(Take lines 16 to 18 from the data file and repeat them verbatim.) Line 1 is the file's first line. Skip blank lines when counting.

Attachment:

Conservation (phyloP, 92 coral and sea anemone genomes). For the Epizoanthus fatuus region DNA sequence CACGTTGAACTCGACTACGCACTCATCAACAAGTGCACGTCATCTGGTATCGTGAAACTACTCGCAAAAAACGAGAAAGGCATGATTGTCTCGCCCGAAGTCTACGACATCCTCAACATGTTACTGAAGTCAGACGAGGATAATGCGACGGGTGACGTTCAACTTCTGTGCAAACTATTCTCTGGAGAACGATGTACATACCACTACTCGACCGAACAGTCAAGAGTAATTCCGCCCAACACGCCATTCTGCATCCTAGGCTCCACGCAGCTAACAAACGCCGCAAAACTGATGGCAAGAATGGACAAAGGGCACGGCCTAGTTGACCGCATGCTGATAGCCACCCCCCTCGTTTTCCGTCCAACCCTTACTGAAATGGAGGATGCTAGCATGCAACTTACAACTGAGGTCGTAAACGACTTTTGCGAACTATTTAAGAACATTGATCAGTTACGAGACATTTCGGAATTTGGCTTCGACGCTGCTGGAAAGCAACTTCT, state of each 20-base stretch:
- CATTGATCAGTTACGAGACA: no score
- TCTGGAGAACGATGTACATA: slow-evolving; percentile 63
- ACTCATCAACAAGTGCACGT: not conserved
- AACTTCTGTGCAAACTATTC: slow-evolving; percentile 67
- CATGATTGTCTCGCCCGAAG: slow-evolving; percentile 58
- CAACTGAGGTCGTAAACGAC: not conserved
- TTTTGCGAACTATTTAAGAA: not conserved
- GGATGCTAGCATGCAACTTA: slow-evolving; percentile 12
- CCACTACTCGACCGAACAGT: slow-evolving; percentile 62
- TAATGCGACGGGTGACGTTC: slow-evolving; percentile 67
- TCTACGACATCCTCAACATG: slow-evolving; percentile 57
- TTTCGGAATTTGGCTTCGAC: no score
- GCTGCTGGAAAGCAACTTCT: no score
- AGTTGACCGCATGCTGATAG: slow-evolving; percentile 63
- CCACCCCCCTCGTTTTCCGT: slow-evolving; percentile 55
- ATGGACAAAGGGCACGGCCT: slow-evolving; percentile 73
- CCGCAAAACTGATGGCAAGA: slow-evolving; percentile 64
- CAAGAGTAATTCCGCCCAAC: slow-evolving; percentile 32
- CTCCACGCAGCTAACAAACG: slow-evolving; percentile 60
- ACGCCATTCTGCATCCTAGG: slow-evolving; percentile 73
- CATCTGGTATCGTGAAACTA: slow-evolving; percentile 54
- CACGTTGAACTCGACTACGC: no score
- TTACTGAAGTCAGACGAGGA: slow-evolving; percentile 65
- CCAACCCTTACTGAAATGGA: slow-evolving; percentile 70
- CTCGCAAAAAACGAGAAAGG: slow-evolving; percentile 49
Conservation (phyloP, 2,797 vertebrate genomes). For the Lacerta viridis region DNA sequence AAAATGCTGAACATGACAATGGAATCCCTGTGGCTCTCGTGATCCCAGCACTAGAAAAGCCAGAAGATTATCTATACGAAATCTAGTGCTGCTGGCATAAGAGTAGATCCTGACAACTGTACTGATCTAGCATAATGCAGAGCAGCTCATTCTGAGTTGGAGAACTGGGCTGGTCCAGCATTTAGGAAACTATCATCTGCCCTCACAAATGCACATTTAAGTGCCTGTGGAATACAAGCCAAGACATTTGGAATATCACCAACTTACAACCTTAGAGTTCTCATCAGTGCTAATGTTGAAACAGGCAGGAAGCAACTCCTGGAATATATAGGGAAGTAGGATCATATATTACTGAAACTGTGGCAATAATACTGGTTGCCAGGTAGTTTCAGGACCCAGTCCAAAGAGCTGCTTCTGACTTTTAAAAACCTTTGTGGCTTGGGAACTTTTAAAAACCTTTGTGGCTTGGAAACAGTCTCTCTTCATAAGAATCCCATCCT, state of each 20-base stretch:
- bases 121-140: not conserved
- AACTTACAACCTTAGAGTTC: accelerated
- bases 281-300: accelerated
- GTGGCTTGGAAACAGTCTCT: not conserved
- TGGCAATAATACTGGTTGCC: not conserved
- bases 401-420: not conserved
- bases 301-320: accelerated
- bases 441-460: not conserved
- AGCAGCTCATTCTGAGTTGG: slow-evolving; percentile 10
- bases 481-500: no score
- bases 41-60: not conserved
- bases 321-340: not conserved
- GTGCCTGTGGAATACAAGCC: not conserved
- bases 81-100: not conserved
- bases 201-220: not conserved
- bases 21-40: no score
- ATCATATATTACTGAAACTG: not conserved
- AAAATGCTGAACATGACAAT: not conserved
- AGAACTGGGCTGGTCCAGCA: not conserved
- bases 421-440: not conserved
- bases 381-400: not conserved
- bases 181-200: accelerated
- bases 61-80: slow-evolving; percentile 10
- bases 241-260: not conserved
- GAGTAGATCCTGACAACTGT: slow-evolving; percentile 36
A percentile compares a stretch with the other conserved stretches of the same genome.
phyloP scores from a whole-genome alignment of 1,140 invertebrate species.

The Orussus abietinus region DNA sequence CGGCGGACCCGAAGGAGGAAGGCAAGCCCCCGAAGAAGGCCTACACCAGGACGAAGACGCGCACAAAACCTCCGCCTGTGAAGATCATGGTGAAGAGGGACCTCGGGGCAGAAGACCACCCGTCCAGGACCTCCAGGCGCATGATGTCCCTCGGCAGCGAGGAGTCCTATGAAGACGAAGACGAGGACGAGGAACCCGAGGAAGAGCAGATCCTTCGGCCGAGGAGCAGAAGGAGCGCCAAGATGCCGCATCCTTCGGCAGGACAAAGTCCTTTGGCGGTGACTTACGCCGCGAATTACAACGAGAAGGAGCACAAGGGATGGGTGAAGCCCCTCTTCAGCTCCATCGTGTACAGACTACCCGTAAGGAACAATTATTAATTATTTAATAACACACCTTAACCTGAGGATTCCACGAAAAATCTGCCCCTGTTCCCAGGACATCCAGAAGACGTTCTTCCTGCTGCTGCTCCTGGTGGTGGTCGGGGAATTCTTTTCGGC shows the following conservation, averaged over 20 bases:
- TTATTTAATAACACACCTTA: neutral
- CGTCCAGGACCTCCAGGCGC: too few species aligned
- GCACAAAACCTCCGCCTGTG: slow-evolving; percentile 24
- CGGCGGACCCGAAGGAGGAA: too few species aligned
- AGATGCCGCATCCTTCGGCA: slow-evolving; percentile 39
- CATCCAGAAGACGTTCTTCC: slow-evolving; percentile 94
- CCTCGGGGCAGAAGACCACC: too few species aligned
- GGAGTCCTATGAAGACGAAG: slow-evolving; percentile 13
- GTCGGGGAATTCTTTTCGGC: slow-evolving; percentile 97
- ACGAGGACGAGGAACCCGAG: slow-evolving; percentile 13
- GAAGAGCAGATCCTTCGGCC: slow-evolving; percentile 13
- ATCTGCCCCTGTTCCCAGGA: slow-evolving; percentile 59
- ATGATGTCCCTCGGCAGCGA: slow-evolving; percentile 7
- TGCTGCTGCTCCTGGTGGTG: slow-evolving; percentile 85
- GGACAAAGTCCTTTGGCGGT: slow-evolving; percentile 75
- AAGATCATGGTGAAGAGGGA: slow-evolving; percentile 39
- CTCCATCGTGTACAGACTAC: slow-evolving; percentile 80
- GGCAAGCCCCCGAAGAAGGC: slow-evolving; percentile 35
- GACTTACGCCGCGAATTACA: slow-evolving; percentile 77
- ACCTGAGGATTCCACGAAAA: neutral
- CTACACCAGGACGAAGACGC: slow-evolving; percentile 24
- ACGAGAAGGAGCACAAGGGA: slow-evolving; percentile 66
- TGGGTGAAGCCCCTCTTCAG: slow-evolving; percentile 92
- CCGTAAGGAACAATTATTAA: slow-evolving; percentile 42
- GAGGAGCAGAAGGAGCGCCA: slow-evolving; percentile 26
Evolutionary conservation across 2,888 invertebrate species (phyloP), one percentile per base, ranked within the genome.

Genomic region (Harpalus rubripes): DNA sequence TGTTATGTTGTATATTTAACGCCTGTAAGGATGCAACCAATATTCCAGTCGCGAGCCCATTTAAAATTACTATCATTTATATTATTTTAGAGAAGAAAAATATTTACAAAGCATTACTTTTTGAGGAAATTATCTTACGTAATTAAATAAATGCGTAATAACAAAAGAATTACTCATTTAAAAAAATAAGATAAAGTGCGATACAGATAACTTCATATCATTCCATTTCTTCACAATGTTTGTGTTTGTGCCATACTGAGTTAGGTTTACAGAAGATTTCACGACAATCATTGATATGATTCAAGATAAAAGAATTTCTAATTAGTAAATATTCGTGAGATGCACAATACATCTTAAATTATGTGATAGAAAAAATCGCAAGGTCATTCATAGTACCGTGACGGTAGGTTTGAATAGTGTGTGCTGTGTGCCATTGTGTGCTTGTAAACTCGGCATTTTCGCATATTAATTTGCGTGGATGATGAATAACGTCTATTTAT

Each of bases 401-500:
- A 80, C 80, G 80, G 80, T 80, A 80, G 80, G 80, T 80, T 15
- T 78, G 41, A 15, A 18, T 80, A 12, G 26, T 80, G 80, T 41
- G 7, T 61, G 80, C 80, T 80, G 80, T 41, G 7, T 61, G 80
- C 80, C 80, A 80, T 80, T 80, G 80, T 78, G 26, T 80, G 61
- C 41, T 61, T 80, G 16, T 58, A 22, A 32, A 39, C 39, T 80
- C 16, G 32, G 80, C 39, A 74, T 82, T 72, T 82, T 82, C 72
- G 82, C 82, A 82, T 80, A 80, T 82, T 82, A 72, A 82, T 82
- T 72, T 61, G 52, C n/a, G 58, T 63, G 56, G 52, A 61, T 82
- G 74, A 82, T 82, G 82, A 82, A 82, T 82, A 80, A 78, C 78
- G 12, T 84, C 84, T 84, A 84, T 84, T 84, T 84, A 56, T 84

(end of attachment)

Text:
- CCACCCCCCTCGTTTTCCGT: slow-evolving; percentile 55
- ATGGACAAAGGGCACGGCCT: slow-evolving; percentile 73
- CCGCAAAACTGATGGCAAGA: slow-evolving; percentile 64